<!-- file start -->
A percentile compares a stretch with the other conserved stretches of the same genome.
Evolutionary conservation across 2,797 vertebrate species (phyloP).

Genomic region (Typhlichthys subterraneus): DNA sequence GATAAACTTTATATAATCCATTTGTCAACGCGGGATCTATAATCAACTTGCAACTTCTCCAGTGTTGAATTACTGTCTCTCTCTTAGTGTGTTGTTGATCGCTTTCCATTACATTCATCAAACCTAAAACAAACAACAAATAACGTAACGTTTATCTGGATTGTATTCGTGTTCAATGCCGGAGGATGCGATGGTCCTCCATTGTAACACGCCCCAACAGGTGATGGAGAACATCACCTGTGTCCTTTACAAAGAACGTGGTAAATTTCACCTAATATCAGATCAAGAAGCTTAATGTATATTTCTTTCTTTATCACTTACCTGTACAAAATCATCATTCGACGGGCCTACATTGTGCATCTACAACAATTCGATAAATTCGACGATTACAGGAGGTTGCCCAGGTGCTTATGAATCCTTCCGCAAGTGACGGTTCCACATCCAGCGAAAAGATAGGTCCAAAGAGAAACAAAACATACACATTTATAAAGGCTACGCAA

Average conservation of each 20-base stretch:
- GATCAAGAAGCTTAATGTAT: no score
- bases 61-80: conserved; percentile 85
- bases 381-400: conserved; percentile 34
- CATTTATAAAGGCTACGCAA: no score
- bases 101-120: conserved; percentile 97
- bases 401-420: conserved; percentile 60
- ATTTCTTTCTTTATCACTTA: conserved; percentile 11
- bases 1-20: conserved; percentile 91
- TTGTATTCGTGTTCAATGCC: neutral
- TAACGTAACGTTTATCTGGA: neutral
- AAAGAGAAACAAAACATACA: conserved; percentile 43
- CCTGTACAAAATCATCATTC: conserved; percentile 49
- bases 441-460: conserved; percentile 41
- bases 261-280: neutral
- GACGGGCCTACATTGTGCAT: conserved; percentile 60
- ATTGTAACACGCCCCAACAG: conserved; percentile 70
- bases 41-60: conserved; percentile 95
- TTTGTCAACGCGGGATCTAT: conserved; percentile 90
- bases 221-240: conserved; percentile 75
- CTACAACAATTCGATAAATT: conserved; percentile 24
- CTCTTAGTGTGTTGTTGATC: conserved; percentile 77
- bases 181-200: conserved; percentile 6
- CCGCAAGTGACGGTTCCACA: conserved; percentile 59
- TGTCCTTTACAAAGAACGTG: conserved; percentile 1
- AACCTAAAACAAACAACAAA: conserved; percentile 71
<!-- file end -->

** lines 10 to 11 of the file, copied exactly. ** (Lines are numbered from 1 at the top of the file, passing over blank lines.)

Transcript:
- bases 401-420: conserved; percentile 60
- ATTTCTTTCTTTATCACTTA: conserved; percentile 11